Busting Myths About LSAT Exam
The Law School Admission Test, sometimes known as the LSAT, is a standardized test that applicants to top law schools must pass in order to be considered for admission. The LSAT is a highly recognized test, and thousands of thousand students take it each year in order to be admitted to prestigious law schools. Scores on the LSAT are calculated on a scale from 120 to 180 points. Seven times over a lifetime are allowed for LSAT attempts. The exam has a lot of myths associated with it because of how popular it is. And if you want to distinguish between LSAT myths and truths, keep on reading this blog.
MYTH #1: The LSAT can be compared to an IQ test. There is no way to learn how to do it.
Wrong! In fact, practice and preparation may considerably improve LSAT-taking ability. You can still get better at it even if it's not an exam of information you have to remember. It could be best viewed as a brain sport, similar to chess. Even though you may have never personally practiced karate, it is rather similar to how one can imagine it to be. After learning the moves, you must practice them relentlessly until they are flawless.
The exam does evaluate some mental abilities that some people are innately better at than others. We also won't deny that certain persons probably have greater top limitations on these abilities. Your LSAT score, however, has not been recorded anywhere since the moment of your birth and is not waiting for a sorting hat to reveal its identity to law schools. You will be astonished by how well your score performs if you diligently study (as we advise).
Myth #2: With a strong academic background, an LSAT score is irrelevant.
Even if you had consecutive As in your undergraduate studies, this does not give you a license to slack up on the LSAT. Regardless matter how well you performed in school, the LSAT is the most crucial component of your law school application. Take the exam seriously and aspire to do well.
Because they have strong academic credentials, most applicants have a tendency to treat the LSAT lightly. An outstanding academic record shows your commitment to study and level of ability, but can it guarantee you a spot in law school? No. There is little overlap between what you've studied throughout the years and what you're about to learn in law school. This is why your undergraduate grades are most likely to be ignored, but a strong LSAT score speaks volumes about you.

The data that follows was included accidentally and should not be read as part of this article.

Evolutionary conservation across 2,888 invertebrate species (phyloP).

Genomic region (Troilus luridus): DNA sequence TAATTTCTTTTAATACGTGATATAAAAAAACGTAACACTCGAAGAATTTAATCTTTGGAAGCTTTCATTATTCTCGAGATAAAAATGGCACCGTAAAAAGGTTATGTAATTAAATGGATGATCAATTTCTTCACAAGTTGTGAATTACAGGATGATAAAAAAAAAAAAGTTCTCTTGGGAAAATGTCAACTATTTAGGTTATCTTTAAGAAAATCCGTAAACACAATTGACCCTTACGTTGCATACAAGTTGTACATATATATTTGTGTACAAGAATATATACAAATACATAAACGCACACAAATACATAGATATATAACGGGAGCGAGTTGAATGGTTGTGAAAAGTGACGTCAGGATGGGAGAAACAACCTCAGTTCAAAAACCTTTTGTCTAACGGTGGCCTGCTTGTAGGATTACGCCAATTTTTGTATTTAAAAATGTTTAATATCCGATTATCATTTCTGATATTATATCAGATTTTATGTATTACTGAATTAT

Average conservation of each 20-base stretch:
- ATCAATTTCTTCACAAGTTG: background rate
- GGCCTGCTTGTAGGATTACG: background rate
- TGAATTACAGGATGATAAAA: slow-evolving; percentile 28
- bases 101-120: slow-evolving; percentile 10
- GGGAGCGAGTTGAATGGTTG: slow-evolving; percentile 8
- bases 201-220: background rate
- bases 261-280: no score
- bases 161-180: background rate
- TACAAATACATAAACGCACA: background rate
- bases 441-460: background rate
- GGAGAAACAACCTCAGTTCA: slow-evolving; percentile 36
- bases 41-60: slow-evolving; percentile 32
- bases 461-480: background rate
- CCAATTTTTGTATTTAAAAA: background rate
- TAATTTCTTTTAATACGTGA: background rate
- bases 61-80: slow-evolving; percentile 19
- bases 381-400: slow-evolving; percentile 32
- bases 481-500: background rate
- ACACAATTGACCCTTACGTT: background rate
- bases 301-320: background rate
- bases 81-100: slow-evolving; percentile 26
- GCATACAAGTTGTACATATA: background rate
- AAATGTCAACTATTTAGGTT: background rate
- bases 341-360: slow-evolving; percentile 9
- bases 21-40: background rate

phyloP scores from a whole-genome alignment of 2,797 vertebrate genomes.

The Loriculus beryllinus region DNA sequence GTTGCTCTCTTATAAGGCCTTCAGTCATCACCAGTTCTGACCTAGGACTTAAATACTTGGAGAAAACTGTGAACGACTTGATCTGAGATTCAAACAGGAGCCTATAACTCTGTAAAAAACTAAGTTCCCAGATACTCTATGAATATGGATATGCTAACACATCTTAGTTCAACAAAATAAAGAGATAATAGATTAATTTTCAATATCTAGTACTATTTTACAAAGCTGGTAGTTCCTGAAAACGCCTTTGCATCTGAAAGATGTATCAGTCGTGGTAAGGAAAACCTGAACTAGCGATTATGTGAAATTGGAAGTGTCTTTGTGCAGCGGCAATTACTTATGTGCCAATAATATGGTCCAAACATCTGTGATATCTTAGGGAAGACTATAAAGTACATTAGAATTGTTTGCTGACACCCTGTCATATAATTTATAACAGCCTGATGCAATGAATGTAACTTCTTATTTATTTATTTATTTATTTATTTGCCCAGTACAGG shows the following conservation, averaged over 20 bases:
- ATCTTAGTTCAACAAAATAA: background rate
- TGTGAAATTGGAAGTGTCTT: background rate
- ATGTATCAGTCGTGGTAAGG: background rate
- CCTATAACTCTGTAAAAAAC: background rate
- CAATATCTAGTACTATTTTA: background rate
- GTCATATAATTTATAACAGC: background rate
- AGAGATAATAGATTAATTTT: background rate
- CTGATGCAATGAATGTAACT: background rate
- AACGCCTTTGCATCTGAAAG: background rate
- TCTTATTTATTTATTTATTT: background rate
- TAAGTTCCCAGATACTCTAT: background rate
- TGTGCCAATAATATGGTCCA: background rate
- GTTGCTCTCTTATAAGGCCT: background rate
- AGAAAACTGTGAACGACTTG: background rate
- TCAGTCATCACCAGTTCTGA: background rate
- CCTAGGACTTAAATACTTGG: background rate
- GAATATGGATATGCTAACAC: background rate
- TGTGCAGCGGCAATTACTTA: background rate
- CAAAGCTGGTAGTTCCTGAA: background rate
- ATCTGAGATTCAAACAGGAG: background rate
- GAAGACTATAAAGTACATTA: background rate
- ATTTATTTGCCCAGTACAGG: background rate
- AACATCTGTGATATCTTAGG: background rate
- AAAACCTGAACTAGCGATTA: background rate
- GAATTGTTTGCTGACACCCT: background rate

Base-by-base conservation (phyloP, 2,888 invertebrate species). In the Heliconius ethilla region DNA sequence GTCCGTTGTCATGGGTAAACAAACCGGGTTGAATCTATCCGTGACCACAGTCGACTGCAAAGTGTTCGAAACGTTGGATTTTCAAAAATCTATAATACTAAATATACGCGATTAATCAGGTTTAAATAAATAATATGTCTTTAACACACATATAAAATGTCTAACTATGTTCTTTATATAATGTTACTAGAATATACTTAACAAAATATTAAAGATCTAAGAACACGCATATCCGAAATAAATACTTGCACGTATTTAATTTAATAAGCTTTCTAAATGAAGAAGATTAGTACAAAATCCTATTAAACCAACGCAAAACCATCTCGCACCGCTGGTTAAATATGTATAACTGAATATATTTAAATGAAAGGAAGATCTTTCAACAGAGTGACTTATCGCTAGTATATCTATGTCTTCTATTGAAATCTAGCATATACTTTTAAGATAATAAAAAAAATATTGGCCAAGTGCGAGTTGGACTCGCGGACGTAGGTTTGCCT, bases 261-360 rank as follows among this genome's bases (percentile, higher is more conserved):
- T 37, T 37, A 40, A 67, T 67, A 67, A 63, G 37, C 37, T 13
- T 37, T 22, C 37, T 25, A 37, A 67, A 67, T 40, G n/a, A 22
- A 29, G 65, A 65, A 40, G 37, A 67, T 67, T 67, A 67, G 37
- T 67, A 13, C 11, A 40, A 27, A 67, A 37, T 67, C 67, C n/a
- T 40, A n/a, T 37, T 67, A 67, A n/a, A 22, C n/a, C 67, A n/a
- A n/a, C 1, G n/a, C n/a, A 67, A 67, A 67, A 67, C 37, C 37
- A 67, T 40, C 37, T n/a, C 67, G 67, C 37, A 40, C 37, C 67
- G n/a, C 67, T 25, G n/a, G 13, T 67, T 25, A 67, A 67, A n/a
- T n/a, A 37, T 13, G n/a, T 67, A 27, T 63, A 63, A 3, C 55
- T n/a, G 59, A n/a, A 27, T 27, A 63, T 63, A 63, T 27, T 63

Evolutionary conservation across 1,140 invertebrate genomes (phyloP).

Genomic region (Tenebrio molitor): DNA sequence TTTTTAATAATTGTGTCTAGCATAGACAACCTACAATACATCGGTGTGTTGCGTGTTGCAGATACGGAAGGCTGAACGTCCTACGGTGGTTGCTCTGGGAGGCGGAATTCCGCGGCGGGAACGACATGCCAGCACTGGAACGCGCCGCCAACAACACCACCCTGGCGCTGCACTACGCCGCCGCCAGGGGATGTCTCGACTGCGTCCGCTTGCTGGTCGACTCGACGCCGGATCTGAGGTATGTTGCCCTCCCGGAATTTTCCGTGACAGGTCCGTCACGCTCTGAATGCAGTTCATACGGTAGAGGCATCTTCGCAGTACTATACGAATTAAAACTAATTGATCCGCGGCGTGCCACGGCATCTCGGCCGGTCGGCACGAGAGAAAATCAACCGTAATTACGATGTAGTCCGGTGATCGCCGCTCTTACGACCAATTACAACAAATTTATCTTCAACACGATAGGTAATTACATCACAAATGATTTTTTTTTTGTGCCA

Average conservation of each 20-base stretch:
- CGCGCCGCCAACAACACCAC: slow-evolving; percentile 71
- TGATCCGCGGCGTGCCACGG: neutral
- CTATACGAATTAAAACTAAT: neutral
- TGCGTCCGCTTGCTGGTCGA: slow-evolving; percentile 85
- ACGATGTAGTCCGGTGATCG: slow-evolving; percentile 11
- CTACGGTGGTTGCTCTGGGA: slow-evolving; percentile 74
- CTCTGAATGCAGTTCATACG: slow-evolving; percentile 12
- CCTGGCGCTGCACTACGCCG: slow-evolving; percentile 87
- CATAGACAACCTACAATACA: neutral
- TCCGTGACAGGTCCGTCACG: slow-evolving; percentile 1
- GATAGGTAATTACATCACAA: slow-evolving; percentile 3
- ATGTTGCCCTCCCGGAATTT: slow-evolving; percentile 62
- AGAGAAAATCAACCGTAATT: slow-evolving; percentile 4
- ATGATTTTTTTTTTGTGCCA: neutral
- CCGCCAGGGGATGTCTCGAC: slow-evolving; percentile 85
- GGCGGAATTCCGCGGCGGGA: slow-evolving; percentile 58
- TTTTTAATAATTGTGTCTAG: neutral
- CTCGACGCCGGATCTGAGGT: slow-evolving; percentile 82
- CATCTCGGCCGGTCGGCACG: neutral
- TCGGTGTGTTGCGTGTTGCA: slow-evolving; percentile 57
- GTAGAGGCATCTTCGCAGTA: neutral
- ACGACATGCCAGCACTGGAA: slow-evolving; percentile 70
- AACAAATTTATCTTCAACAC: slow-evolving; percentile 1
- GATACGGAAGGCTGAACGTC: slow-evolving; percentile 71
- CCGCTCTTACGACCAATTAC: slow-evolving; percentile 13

Myth #3: The writing sample is not significant.
The writing portion of the exam is crucial since it gauges your capacity to convey and compose clear, logical arguments under pressure. It evaluates your argumentative abilities and, if miswritten, might leave the admissions committee with a negative impression.
Assume that every member of the admissions committee has read every LSAT essay. They're not, but what if they do choose your essay from the stack for inspection? You had best get ready. What harm can it possibly do? You have to write the essay for 35 minutes during your LSAT preparation, so you may as well do it well.
Myth #4: The February LSAT is easier.
See the aforementioned myth. On every single distinct LSAT exam, the staff at LSAC work extremely hard to make it difficult to achieve any specific score. There is no benefit to taking one LSAT over another since they are excellent at what they do. However, this is not related to the LSAT itself. There is a scheduling benefit to applying to law schools sooner, which early LSATs allow you to accomplish without waiting for the following cycle (though it's less evident currently than in prior years; see our piece on rolling admissions).
Myth #5: Retaking the LSAT will significantly harm your application.
Numerous pieces of evidence indicate that, in most cases, schools only take into account the highest of your two LSAT scores. This is especially likely to be the case today that law schools are finding it increasingly difficult to maintain the student profile figures (LSAT and GPA percentiles) that they have become accustomed to having due to declining application rates. There is little indication that schools are taking lower scores into account when deciding who gets admitted and who doesn't, even though they continue to claim that they do (a few of the very best schools probably still do to some extent; see our thorough research here).
Myth #6: The committee at your preferred school will view them if you cancel your score.
It's FALSE! Get this straight: this is not the CIA station that can monitor everything you do, this is the admissions committee for a law school.
Your ideal school won't learn your score if you decide to withdraw it or don't apply to any law school because you think it's inadequate. However, they would be aware that you previously took the LSAT, which would influence their choice to admit you. Law schools know you canceled your scores because of low results, which suggests you can't perform well under pressure. This is why canceling scores has an impact on admission. Isn't an attorney's job to work well under pressure or stress?